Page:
The individual stories of America's veterans deserve to be heard and preserved, keynote speaker Jeremy Amick told a somber crowd gathered on Memorial Day at the Jefferson City National Cemetery.
Sponsored by the Jefferson City Veterans Council, Monday's ceremony was a forum for citizens to pay their respects to the veterans who have given their time and energies - and to fallen soldiers who have sacrificed their lives - in service to their country.
Amick said, for himself, Memorial Day serves as a motivation to collect as many veterans' stories as possible. Too often, he lamented, if a first-hand version isn't committed to paper, the second- and third-hand editions are marred by errors in understanding and fabrications.
"As I gaze upon the markers and headstones around us, I can't help but wonder how many stories, personal legacies, jubilations, and perhaps tribulations, have been buried with the brave men and women whose names are inscribed on these pieces of granite," Amick said.
To make his point, he shared the war stories of five men: Eugene Earle Amick Jr., Alfred Aiken, Tom Umstaddt, John Clark and Don Hentges. Two of those men, Amick and Aiken, died as a result of World War II. The remaining three - Umstaddt, Hentges and Clark -paid a heavy price for their service.
Hentges serves today as the president of the Jefferson City Veterans Council. But in the late 1960s, he had just completed his basic training at Fort Leonard Wood and was in Vietnam, having volunteered to be an M-60 machine gunner. On patrol in search of a river crossing, he and his crew were caught by a land mine. The explosion killed his close friend, Willy McVea, who was carrying the group's radio.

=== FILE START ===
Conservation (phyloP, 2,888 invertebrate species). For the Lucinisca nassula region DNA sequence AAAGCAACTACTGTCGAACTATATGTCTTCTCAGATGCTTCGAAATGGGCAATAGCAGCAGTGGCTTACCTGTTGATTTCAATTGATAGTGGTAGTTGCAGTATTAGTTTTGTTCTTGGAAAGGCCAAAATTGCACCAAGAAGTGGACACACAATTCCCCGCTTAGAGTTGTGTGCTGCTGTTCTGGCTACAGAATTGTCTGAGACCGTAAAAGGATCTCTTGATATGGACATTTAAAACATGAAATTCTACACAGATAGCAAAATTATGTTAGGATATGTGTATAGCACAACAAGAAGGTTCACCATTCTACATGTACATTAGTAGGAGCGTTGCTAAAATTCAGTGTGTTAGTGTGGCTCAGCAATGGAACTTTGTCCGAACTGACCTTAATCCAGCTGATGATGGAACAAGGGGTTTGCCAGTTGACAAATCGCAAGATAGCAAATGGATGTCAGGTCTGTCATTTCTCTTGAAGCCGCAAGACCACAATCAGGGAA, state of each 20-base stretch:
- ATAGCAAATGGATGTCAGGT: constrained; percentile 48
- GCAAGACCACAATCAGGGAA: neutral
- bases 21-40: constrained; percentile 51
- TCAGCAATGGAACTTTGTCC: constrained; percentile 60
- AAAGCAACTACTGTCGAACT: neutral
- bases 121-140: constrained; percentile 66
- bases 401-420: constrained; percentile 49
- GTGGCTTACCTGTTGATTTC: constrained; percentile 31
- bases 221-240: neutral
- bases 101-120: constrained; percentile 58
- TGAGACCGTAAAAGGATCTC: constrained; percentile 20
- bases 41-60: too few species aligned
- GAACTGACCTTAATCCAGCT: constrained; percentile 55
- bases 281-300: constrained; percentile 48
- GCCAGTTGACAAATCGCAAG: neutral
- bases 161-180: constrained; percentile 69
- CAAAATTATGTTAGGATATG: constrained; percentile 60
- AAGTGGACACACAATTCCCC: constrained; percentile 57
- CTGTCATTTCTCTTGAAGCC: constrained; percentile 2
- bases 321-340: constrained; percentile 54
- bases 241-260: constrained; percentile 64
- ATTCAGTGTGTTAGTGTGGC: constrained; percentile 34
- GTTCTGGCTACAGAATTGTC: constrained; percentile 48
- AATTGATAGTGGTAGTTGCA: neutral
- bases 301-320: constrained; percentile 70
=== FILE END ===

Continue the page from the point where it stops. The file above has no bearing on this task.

Although the men were able to establish a defensive perimeter - hoping American forces would find them quickly - a second booby trap was triggered, and Hentges suffered serious leg injuries and an eye wound. He spent weeks in Japan before he was medically evacuated to San Antonio.
"When I lost my friend that day I made a promise I would do everything I could to make sure he wouldn't be forgotten," Hentges said. "It happened 45 years ago this year. But it still seems like yesterday."
As he spoke, one of his granddaughters, a 4-year-old named Emily, clung to his leg while her two sisters stood nearby. Hentges said it was good to see small children at the memorial service.
"This is the reason we fought," he said, giving the young girl a squeeze. "Too many times veterans are forgotten."
Amick said stories like Hentges' are "living history" that shouldn't be forgotten.
"What do Umstaddt, Hentges and Clark have in common?" Amick asked. "They were willing to share their stories with someone who was willing to listen and write it down. We are fortunate to have secured their stories for posterity, considering that our state lost over 1,400 young men and women during the Vietnam conflict.
"As I see it, that's more than 1,400 first-hand accounts of service and sacrifice that may have been lost in the opaque shroud of history."
He exhorted all listeners to try and record the stories of people they know who have served in the military.
"They all have stories that deserve to be shared and passed down through the generations in order to ensure that those who come along many years later might catch a glimpse into their payment of blood, toil and tears," he said.
As part of Monday's service, many in the crowd participated in a "Two Bell Ceremony" to honor 75 local veterans who have died in the past 12 months. At the sound of each person's name, a small red poppy was tucked into a floral wreath form.
Helen Jaegers of Jefferson City came forward to pay tribute to her cousin, James Thomas, who died on Aug. 10, 2012. Thomas, who served in World War II, was the former owner of American Shoe. Jaegers has several family members - including her husband, Robert Jaegers - who have served overseas.
"We've been coming here for years, even when our children were little," she said. "It's our time to say thank you and remember."